Until recently, the European Union was much smaller and did not have a common research policy agenda. Research became an important European Union competence only in 1987, when the EU acquired a mandate limited to promote research with industrial applications and in 1992, when the treaty slightly expanded that goal. At that time, the EU counted only 12 member states.
The major change came in 2007, with the creation of the European Research Council, and in 2009 with the Lisbon treaty, which conferred on the Union the “objective of strengthening its scientific and technological bases by achieving a European research area in which researchers, scientific knowledge and technology circulate freely, and encouraging it to become more competitive, including in its industry”. By then, the EU had included 15 additional countries. The most recent changes in membership saw Croatia joining in 2013 and UK leaving in 2020.
Think and act ‘glocally'
It is important to notice that Europe is not limited to the European Union; many associated countries revolve around the EU and have treaties in place also for access and funding of EU research programmes. On the other hand, we should be aware that more than 90% of the research funding, even in EU countries, comes from national sources, not from the Union. So when we speak about European research policies, even if there is a special focus on the European Union, we must think ‘glocally’: they are larger than the EU-27, and local governments have a strong role in taking advantage of the opportunities provided. This is a very important feature of the European Research Area: while EU research policies set the vision, the agenda and the benchmark for research, it is on member states to follow its lead (please, notice the emphasis on this concept).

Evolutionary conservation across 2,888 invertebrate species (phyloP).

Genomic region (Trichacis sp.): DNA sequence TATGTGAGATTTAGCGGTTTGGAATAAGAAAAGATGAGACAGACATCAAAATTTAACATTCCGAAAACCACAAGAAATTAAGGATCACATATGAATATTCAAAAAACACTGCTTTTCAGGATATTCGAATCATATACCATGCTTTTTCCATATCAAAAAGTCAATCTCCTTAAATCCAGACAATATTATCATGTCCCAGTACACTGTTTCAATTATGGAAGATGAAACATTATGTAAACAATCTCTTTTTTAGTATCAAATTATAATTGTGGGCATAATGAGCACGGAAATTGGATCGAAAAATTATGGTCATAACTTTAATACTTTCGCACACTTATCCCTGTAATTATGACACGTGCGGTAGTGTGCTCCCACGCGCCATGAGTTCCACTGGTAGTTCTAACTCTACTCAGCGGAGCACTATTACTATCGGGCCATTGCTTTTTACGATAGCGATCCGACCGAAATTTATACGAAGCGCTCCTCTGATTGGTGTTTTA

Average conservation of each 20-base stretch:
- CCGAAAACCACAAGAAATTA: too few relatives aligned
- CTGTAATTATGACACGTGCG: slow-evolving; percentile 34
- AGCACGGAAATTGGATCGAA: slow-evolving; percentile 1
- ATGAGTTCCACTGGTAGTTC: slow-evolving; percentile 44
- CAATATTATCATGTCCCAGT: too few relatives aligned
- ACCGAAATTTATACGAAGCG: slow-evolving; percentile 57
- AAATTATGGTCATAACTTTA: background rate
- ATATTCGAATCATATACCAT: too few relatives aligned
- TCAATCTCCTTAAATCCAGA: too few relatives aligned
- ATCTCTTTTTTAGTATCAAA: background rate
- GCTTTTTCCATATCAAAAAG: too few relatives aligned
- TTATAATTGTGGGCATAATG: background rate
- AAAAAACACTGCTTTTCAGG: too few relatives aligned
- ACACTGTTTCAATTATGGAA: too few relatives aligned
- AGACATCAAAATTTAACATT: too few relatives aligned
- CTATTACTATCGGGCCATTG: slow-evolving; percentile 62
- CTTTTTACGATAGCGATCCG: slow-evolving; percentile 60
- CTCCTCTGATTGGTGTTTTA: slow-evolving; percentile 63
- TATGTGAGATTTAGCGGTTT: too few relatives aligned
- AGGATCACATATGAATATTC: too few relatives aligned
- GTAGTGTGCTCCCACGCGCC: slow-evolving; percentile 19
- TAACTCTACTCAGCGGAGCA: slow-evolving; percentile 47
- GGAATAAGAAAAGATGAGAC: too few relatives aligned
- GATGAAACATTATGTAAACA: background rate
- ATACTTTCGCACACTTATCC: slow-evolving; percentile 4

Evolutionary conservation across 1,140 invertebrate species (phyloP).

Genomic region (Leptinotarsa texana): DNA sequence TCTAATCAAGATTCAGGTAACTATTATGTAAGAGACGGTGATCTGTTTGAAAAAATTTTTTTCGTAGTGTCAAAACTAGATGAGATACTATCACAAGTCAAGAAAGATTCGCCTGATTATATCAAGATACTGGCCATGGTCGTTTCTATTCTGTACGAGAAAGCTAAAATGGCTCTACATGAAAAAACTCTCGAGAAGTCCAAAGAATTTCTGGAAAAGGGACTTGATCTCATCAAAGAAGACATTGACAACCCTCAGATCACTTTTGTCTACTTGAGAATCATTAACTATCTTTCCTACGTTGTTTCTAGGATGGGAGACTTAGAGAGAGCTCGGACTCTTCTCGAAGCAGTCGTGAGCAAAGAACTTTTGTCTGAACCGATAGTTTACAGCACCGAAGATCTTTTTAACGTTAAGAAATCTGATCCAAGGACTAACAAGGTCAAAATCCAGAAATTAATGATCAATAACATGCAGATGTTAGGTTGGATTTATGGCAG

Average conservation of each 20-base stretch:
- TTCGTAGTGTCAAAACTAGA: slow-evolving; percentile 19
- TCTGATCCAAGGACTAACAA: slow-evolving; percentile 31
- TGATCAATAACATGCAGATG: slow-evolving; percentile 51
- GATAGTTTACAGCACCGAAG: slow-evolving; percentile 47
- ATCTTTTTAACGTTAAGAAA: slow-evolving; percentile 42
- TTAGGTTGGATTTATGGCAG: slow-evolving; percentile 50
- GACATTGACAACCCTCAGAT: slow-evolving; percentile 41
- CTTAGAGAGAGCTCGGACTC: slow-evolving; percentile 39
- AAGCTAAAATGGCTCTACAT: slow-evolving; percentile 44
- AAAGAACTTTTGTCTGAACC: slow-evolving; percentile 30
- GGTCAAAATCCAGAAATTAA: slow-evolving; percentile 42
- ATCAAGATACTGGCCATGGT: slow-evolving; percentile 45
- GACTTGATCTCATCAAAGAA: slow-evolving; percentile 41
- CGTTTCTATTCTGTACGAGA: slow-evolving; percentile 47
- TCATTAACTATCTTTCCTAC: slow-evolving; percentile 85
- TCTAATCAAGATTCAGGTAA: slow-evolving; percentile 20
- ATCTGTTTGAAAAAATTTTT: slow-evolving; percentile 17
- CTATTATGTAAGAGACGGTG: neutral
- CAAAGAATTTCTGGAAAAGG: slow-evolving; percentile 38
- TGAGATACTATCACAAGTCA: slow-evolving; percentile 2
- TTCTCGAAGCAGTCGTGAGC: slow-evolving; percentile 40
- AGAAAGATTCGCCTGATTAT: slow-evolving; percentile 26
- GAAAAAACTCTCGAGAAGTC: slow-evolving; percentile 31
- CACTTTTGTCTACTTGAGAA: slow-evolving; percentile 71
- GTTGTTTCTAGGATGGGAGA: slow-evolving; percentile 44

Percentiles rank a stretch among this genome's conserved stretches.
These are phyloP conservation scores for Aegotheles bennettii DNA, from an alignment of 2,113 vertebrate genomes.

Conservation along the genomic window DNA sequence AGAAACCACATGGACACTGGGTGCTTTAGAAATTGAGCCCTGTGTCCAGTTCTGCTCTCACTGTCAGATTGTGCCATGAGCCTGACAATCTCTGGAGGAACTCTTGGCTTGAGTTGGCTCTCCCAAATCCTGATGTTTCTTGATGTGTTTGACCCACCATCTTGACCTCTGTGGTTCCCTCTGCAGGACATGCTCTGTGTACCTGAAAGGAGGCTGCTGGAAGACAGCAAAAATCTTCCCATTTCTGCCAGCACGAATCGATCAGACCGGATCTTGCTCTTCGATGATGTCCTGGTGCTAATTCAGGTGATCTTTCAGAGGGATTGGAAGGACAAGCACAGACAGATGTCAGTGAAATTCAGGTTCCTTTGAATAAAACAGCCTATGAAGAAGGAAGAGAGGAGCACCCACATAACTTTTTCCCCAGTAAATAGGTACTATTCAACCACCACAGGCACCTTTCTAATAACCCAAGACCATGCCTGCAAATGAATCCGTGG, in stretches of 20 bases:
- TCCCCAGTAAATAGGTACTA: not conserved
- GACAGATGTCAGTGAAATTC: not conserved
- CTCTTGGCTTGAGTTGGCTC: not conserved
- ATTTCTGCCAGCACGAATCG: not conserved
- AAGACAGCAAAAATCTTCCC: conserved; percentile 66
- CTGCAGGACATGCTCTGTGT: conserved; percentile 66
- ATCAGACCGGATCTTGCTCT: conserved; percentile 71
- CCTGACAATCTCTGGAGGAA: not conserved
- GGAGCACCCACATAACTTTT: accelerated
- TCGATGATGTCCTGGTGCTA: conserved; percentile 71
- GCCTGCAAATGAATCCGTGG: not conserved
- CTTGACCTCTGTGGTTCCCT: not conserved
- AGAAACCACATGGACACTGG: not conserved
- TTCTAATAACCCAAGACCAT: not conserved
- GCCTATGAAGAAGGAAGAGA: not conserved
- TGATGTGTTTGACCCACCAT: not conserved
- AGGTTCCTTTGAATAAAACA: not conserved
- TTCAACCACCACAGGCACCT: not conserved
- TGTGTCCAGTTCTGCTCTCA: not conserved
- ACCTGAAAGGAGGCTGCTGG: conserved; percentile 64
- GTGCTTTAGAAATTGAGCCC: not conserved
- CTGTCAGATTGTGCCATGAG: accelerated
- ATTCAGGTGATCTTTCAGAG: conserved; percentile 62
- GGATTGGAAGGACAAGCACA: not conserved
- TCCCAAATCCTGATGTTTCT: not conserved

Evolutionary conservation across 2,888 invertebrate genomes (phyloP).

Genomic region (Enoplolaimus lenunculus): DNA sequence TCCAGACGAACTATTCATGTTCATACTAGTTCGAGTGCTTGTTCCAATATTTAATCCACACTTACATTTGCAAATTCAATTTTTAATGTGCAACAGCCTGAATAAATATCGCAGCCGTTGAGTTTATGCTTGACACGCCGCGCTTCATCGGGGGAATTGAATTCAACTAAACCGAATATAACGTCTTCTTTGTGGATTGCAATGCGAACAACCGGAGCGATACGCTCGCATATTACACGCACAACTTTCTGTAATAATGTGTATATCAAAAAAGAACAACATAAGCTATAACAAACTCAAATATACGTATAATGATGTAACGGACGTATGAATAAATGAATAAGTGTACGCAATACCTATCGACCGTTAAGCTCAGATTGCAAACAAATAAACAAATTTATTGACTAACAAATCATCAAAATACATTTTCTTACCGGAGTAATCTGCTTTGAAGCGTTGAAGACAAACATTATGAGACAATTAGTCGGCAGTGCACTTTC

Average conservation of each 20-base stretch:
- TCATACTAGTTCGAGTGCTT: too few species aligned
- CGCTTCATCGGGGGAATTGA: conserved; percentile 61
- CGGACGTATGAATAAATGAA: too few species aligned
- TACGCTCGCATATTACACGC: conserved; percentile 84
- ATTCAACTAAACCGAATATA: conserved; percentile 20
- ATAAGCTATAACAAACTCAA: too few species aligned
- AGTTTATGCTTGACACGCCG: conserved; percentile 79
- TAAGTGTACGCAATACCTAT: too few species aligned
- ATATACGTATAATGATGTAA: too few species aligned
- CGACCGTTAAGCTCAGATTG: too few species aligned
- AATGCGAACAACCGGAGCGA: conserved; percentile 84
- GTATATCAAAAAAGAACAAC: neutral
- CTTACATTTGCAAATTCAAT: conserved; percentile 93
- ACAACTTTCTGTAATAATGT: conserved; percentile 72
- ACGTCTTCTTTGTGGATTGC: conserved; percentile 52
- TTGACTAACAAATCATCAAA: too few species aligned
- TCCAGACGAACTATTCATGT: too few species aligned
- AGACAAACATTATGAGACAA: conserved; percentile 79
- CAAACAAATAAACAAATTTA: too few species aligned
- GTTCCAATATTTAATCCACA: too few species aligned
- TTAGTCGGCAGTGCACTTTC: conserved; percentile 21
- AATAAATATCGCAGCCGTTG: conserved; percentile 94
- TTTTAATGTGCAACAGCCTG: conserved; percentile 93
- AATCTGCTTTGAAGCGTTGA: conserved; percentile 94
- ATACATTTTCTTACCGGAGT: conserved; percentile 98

A well-known issue is that the richest EU countries benefit the most from EU research funding programmes, while very little goes to East and South-East Europe (commonly referred to as EU-13 countries – most of them joined only recently). This situation stems from the fact that EU-13 countries are behind in their R&I development for many different reasons that are out of the scope of this post. The main problem is that a differential access to funds exacerbates this gap, thus increasing inequalities between EU-14 and EU-13. This negative feedback loop is both an ethical concern about equality across the block, and is obviously an important political problem, which threatens the relationship between countries within Europe. One emblematic consequence of this divide is that, since EU-13 countries do not receive much funding, they have no incentives to support ambitious research programmes; this results in lengthy and frustrating budget negotiations ending up in cuts to R&I (which impact the European Research Area at large). The only way out of this impasse lies in bridging the R&I gap and triggering a virtuous cycle in all EU-13 countries. Some of them (as, for example, Slovenia) are already on that path, but much is left to be done with the others.
Widening participation from the top down…